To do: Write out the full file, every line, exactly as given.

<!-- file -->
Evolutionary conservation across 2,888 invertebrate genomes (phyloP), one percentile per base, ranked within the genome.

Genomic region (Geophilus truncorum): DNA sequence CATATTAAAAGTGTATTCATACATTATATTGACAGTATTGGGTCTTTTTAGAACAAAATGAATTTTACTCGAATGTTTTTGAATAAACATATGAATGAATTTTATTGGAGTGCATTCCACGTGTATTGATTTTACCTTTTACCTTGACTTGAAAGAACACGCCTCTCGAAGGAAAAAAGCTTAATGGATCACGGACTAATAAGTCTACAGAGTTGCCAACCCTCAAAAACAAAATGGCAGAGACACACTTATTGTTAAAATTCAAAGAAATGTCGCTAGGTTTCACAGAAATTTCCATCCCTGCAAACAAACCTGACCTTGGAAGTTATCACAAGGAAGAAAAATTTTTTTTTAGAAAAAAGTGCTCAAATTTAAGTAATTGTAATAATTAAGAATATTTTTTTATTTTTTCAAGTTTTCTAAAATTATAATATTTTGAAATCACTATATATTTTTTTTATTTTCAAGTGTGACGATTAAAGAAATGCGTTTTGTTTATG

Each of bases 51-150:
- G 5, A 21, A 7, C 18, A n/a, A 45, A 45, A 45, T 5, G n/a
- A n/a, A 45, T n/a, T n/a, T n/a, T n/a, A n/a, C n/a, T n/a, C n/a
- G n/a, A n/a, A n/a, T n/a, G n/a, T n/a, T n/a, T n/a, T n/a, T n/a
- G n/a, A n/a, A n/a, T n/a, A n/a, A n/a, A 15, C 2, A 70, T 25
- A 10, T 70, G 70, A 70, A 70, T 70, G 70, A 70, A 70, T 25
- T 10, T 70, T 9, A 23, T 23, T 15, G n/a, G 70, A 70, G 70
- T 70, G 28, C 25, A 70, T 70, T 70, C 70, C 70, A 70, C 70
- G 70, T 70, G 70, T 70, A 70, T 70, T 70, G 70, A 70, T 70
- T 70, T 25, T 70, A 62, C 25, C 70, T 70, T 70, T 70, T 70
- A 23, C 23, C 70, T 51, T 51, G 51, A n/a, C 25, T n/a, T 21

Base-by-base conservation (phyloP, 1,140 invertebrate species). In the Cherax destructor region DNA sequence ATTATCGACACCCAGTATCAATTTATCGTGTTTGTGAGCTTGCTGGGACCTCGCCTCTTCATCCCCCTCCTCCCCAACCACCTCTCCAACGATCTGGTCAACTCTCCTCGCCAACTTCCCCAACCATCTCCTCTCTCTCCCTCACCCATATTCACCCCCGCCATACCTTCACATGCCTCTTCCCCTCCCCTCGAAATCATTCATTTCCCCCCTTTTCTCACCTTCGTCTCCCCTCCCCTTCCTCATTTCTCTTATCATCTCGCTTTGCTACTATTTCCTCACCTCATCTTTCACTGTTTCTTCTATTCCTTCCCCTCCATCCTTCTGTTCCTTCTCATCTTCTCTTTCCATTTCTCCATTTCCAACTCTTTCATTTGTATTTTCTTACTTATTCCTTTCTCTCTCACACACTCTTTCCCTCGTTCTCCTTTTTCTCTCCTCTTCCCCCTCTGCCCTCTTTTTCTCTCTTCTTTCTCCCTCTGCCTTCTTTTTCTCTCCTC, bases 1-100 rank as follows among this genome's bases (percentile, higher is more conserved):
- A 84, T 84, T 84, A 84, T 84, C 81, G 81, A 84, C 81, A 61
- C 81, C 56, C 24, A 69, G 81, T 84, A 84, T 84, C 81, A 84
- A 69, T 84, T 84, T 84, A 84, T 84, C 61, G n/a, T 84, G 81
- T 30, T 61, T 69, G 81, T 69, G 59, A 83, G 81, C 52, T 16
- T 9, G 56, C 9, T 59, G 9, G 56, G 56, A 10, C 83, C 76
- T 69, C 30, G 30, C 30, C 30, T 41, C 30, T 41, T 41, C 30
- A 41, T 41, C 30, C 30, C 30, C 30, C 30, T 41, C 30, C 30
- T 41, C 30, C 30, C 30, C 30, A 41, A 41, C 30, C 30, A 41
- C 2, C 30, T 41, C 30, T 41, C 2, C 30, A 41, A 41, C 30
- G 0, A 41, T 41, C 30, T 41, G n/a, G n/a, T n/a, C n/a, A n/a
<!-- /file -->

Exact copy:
Evolutionary conservation across 2,888 invertebrate genomes (phyloP), one percentile per base, ranked within the genome.

Genomic region (Geophilus truncorum): DNA sequence CATATTAAAAGTGTATTCATACATTATATTGACAGTATTGGGTCTTTTTAGAACAAAATGAATTTTACTCGAATGTTTTTGAATAAACATATGAATGAATTTTATTGGAGTGCATTCCACGTGTATTGATTTTACCTTTTACCTTGACTTGAAAGAACACGCCTCTCGAAGGAAAAAAGCTTAATGGATCACGGACTAATAAGTCTACAGAGTTGCCAACCCTCAAAAACAAAATGGCAGAGACACACTTATTGTTAAAATTCAAAGAAATGTCGCTAGGTTTCACAGAAATTTCCATCCCTGCAAACAAACCTGACCTTGGAAGTTATCACAAGGAAGAAAAATTTTTTTTTAGAAAAAAGTGCTCAAATTTAAGTAATTGTAATAATTAAGAATATTTTTTTATTTTTTCAAGTTTTCTAAAATTATAATATTTTGAAATCACTATATATTTTTTTTATTTTCAAGTGTGACGATTAAAGAAATGCGTTTTGTTTATG

Each of bases 51-150:
- G 5, A 21, A 7, C 18, A n/a, A 45, A 45, A 45, T 5, G n/a
- A n/a, A 45, T n/a, T n/a, T n/a, T n/a, A n/a, C n/a, T n/a, C n/a
- G n/a, A n/a, A n/a, T n/a, G n/a, T n/a, T n/a, T n/a, T n/a, T n/a
- G n/a, A n/a, A n/a, T n/a, A n/a, A n/a, A 15, C 2, A 70, T 25
- A 10, T 70, G 70, A 70, A 70, T 70, G 70, A 70, A 70, T 25
- T 10, T 70, T 9, A 23, T 23, T 15, G n/a, G 70, A 70, G 70
- T 70, G 28, C 25, A 70, T 70, T 70, C 70, C 70, A 70, C 70
- G 70, T 70, G 70, T 70, A 70, T 70, T 70, G 70, A 70, T 70
- T 70, T 25, T 70, A 62, C 25, C 70, T 70, T 70, T 70, T 70
- A 23, C 23, C 70, T 51, T 51, G 51, A n/a, C 25, T n/a, T 21

Base-by-base conservation (phyloP, 1,140 invertebrate species). In the Cherax destructor region DNA sequence ATTATCGACACCCAGTATCAATTTATCGTGTTTGTGAGCTTGCTGGGACCTCGCCTCTTCATCCCCCTCCTCCCCAACCACCTCTCCAACGATCTGGTCAACTCTCCTCGCCAACTTCCCCAACCATCTCCTCTCTCTCCCTCACCCATATTCACCCCCGCCATACCTTCACATGCCTCTTCCCCTCCCCTCGAAATCATTCATTTCCCCCCTTTTCTCACCTTCGTCTCCCCTCCCCTTCCTCATTTCTCTTATCATCTCGCTTTGCTACTATTTCCTCACCTCATCTTTCACTGTTTCTTCTATTCCTTCCCCTCCATCCTTCTGTTCCTTCTCATCTTCTCTTTCCATTTCTCCATTTCCAACTCTTTCATTTGTATTTTCTTACTTATTCCTTTCTCTCTCACACACTCTTTCCCTCGTTCTCCTTTTTCTCTCCTCTTCCCCCTCTGCCCTCTTTTTCTCTCTTCTTTCTCCCTCTGCCTTCTTTTTCTCTCCTC, bases 1-100 rank as follows among this genome's bases (percentile, higher is more conserved):
- A 84, T 84, T 84, A 84, T 84, C 81, G 81, A 84, C 81, A 61
- C 81, C 56, C 24, A 69, G 81, T 84, A 84, T 84, C 81, A 84
- A 69, T 84, T 84, T 84, A 84, T 84, C 61, G n/a, T 84, G 81
- T 30, T 61, T 69, G 81, T 69, G 59, A 83, G 81, C 52, T 16
- T 9, G 56, C 9, T 59, G 9, G 56, G 56, A 10, C 83, C 76
- T 69, C 30, G 30, C 30, C 30, T 41, C 30, T 41, T 41, C 30
- A 41, T 41, C 30, C 30, C 30, C 30, C 30, T 41, C 30, C 30
- T 41, C 30, C 30, C 30, C 30, A 41, A 41, C 30, C 30, A 41
- C 2, C 30, T 41, C 30, T 41, C 2, C 30, A 41, A 41, C 30
- G 0, A 41, T 41, C 30, T 41, G n/a, G n/a, T n/a, C n/a, A n/a